By Kevin Stoda
This is the second of two articles evaluating the Japanese and Taiwanese English Exchange teacher programs from a foreign exchange teacher’s perspective.
As a lifelong international educator, at this junction in their educational development, I am particularly worried about the tendency in East Asian countries to subcontract the incoming- exchange-teacher position to a third party who does not have enough stake (or even significant power of persuasion) in areas of the long-term successes, goals, or overall achievements of these international exchange teacher projects.
The first article I wrote on this topic was entitled “Comparison of Two Large Foreign English Teacher and Internationalization Projects in East Asia” (2011). In this original work, I reviewed some milestones in both Japan and Taiwan concerning their foreign exchange teacher projects and noted some instances of successes in both projects.
In addition, I reviewed some of the shortcoming of both the Japanese and Taiwanese projects’ s—but to a limited degree.
In this article, I will specifically look at the limits imposed on the projects’ attainments and successes which are caused by the growing negative tendency in Asia for educational institutions and governments to outsource responsibility for the incoming foreign exchange teachers. This outsourcing diminishes local sense of efficacy and reduces the participation of stakeholder in the exchange teacher projects.INTRODUCTION
At the time that the first writing on this topic was published, information on the FET program in Taiwan (written in English) was sparse--and sadly remains surprisingly sparse. However, one important new addition on the internet has been the Ministry of Education (MOE) in Taiwan’s page:
The Taiwanese MOE on this site has made very clear what the goals for would-be-exchange-teachers would be. Namely, the Foreign Exchange Teacher project seeks to ensure that:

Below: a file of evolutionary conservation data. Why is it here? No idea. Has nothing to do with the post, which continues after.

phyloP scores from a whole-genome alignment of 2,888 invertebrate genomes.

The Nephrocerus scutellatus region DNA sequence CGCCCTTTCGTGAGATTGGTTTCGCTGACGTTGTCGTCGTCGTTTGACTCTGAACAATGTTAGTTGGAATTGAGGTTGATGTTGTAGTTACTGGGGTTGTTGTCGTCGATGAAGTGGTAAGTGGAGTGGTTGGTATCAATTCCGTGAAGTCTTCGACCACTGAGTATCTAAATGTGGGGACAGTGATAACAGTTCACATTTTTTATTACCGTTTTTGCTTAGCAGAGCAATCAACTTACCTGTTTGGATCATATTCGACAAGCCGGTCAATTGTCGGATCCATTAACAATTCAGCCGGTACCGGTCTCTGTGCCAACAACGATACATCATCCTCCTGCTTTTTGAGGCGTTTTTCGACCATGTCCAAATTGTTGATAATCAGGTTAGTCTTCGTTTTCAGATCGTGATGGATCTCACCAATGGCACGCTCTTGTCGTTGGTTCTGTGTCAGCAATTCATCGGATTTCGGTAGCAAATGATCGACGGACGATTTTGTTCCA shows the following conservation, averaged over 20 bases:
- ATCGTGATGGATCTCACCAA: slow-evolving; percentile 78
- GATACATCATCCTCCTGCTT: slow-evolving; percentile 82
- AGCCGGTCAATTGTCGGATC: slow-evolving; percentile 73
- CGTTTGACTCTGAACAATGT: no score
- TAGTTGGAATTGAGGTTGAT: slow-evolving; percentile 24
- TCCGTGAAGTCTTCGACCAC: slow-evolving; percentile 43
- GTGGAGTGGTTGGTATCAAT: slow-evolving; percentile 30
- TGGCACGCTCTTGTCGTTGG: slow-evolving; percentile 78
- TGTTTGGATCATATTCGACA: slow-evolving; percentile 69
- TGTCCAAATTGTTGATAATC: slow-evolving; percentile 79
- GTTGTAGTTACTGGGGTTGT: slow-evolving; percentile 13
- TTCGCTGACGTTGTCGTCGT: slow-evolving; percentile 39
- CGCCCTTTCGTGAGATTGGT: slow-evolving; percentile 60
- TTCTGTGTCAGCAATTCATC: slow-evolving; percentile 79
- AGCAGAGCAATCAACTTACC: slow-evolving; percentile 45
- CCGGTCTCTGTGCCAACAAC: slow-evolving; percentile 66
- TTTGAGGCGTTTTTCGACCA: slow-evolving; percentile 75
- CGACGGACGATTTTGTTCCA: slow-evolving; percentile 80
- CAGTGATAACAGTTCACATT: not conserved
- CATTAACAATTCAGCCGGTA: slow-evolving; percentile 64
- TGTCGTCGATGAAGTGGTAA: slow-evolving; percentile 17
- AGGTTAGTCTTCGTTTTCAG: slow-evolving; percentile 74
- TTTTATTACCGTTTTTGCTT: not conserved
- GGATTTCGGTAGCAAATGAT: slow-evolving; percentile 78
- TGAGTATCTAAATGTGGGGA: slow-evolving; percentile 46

(1)--Participating teachers will grow professionally as a result of the exchange of instructional practices and strategies
(2)--Students in Taiwan will gain first-hand knowledge, appreciation, and understanding of the English language
(3)--All participating countries benefit from this collaborative relationship, which [should] enhances international awareness and understanding
In many ways, these three modest goals of the MOE in Taiwan are fairly similar to those of the Assistant Language Teacher and JET programs in Japan and the English Program in Korea (EPIK) projects. (There is also another similar project in China called the NET or Native English Teacher program.)
Specifically, the older projects—the JET and other ALT(Assistant Language Teacher) projects--in Japan which date back into the 1980s were conceived by several different ministries and regional organizations working with each other in and through various Japanese government agencies. These groups of intergovernmental actors were determined to create a long term project and work in coordination with one another to improve Japanese foreign relations and image in the world.
In short, Japan of the 1980s set out to create the world's largest teachers exchange project, the JET Programme, a project largely focused on goals of related to improving international communication. The main path breaker for these foreign exchange teacher projects in Japan today continues to be the JET programme, which still “seeks to foster ties between Japanese citizens (mainly youth) and JET participants at the person-to-person level.”JETs and ALTs